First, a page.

Sweden’s government is reeling from a huge breach of confidential data that happened this week. The kicker? It was the Swedish government's fault. The personal data of millions of Swedish citizens along with classified military information may have been leaked to other countries.

On Monday, Swedish prime minister Stefan Löfven divulged that private individual information had been exposed to serious security risks after the government outsourced IT services for the Swedish Transport Agency to IBM back in 2015, according to NYMag

Unfortunately, adequate safeguards weren't put in place at the time. As a result, unauthorized personnel at IBM subsidiaries across Eastern Europe had access to a huge amount of sensitive data, including details about bridges, roads, ports, the subway network in Stockholm and other systems. In addition, the identities of people working undercover for the Swedish police, the Swedish security service and the special intelligence unit of the Swedish armed forces may have been revealed. 

Most cases like this, particularly regarding government leaks, can be attributed to unsavory characters carrying out malicious hacks. This one, however, is just a good old-fashioned case of the 'oversights.'

“Unlike breaches where malicious users target vulnerable systems, this leak of personally identifiable information was the result of carelessness,” said Rich Campagna, CEO of Bitglass. “Unrestricted access to personally identifiable information and limited recourse in terms of recovering that data are both serious gaps in security.”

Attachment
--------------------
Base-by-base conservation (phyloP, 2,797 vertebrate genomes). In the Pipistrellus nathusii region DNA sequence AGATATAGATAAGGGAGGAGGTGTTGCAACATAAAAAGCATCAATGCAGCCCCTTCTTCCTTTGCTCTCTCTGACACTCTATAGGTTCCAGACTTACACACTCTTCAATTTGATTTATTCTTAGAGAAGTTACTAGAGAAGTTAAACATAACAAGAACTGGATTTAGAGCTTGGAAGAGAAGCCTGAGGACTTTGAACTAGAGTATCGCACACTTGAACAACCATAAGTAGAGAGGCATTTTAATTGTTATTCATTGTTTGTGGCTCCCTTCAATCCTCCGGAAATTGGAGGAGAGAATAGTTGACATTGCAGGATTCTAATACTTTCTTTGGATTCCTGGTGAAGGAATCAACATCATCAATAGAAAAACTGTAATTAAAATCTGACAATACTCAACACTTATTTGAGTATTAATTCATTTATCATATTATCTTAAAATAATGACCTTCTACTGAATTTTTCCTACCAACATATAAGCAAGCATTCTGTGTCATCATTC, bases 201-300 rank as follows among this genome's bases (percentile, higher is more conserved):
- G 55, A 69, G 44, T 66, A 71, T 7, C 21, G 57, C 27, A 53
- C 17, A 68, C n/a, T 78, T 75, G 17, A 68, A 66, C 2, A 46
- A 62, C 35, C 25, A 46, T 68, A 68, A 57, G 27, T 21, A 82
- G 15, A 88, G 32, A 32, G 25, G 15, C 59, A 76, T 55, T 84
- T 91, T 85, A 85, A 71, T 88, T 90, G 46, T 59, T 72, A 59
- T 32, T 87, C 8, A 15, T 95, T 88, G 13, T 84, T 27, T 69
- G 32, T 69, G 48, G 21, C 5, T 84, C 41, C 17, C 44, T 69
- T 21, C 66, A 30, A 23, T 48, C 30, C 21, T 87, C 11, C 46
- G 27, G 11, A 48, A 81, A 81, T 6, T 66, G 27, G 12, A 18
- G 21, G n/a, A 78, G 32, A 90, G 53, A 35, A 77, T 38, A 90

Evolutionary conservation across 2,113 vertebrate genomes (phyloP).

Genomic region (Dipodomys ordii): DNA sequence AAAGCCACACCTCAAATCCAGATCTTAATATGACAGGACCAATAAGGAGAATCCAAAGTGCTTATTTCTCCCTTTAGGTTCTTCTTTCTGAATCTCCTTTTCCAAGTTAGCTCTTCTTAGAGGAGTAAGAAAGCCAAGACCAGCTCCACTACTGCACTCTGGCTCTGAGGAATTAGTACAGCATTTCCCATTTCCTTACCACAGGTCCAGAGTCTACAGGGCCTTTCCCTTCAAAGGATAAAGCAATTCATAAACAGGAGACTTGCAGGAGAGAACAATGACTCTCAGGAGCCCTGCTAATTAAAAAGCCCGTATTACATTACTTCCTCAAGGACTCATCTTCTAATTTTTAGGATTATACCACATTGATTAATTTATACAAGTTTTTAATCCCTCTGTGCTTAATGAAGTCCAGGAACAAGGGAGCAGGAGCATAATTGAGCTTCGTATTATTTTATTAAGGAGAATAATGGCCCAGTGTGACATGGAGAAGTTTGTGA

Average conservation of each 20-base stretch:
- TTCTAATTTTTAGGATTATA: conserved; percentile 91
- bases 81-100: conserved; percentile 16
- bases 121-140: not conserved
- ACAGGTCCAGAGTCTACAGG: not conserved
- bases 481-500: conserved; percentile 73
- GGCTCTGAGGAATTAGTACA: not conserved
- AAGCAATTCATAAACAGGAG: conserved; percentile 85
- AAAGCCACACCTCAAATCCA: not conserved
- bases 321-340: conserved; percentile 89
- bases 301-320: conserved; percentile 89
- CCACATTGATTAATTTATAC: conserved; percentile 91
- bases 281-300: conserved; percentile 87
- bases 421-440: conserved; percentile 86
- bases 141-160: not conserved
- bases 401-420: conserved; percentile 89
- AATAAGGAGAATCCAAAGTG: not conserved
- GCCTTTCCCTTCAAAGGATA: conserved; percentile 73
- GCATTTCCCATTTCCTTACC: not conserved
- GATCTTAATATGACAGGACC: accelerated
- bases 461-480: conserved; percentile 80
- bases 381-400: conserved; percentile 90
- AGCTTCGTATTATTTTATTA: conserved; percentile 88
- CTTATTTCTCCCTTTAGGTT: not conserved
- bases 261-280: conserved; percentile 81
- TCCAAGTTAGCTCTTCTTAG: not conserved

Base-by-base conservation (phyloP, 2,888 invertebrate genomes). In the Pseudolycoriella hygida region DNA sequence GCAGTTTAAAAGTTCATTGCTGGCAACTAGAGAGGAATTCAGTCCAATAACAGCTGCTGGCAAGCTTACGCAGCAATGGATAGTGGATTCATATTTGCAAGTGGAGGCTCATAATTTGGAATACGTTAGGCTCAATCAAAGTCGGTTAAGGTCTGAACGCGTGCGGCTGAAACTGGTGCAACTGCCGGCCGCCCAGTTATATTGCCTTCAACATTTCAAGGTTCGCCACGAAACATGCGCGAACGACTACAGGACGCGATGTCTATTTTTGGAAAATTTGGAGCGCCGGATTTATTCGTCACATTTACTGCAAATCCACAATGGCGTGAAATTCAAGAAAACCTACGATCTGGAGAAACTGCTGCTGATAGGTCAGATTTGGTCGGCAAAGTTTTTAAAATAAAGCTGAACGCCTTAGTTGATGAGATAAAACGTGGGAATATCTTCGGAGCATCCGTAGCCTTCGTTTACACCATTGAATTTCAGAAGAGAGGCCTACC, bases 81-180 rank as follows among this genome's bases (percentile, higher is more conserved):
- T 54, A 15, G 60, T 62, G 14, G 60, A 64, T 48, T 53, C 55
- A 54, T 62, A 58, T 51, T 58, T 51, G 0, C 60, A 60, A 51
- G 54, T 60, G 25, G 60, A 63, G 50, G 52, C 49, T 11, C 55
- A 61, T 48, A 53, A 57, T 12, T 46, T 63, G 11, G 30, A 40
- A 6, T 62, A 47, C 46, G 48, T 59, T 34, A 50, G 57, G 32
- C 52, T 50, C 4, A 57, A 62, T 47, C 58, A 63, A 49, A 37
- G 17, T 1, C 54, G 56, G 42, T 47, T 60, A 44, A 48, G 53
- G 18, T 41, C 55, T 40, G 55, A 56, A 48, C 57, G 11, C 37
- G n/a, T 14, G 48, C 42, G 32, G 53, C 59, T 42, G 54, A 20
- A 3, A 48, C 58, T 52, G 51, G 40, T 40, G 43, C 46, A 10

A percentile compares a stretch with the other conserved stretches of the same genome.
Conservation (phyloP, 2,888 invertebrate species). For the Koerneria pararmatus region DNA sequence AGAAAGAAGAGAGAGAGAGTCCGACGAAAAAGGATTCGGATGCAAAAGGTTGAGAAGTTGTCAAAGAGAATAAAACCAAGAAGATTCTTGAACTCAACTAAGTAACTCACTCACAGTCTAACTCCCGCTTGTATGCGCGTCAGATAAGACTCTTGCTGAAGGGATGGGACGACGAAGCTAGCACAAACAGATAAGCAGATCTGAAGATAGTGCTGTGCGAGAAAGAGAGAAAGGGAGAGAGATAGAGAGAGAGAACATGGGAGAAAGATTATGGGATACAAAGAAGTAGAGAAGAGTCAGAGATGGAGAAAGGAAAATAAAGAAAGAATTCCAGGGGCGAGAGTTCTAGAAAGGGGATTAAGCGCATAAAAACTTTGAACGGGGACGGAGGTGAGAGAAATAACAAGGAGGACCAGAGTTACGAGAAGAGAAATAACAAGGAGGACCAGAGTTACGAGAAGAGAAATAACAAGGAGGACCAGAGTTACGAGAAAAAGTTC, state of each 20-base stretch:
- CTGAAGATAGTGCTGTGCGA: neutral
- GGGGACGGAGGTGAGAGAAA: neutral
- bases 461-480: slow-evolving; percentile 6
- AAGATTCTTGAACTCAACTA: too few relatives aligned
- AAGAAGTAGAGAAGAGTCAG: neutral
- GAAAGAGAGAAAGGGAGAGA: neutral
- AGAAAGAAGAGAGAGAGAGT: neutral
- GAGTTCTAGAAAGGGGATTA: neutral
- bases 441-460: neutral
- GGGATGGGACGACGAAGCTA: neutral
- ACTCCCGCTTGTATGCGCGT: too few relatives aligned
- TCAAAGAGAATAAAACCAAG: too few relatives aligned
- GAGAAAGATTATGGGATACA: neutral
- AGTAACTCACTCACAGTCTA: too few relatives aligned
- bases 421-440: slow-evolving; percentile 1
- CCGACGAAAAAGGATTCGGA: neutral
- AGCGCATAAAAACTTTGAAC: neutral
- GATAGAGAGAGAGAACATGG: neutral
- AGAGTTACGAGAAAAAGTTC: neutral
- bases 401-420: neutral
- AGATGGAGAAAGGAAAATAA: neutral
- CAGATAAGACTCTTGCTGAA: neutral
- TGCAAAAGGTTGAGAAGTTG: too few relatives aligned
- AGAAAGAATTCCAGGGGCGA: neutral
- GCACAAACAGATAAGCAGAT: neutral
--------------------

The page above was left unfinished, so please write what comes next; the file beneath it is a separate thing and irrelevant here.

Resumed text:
Bengt Erik Angerfelt, a retired cybersecurity expert who was involved with IT security and internet crime for the Swedish police, Sapo and Interpol, told The New York Times that he's hardly shocked by the news, considering pressures to cut costs and the ever-increasing complexity of a connected world. “One is trying to do things as cheaply as possible and it’s expensive to hire your own personnel,” he said in a phone interview. “To do security checks on personnel in other countries is difficult.” Difficult? Yes. Necessary? Yes. The proof is in the (lack of) protection.

Our second story takes a look at the powerful, crippling computer attack that hit transcription service company Nuance Communications Inc. three weeks ago. Many doctors still can't use the service eScription, which allows physicians to dictate notes from a telephone. The outage obliterated doctors’ instructions to patients, forcing some to write them out longhand (as reported by Bloomberg).

It appears that the culprit of the attack was none other than the lovely Petya virus, the computer bug that has sent shock waves through the healthcare industry. It's a well-known fact that healthcare has been one of the last industries to make the switch to digital record keeping, making it a prime target for hackers.  

“Health care has been late to respond to the need for protected information, and the information is worth more,” said Michael Ebert, a partner with KPMG who advises health and life-science companies on cybersecurity.“It’s amazing how far behind we are, and we know we have to do something.”

Yes indeed. When it comes to cybersecurity, most hospitals are flatlining. Dr. John Halamka, chief information officer of Beth Israel Deaconess Medical Center in Boston, states that "health care has traditionally underinvested in information technology."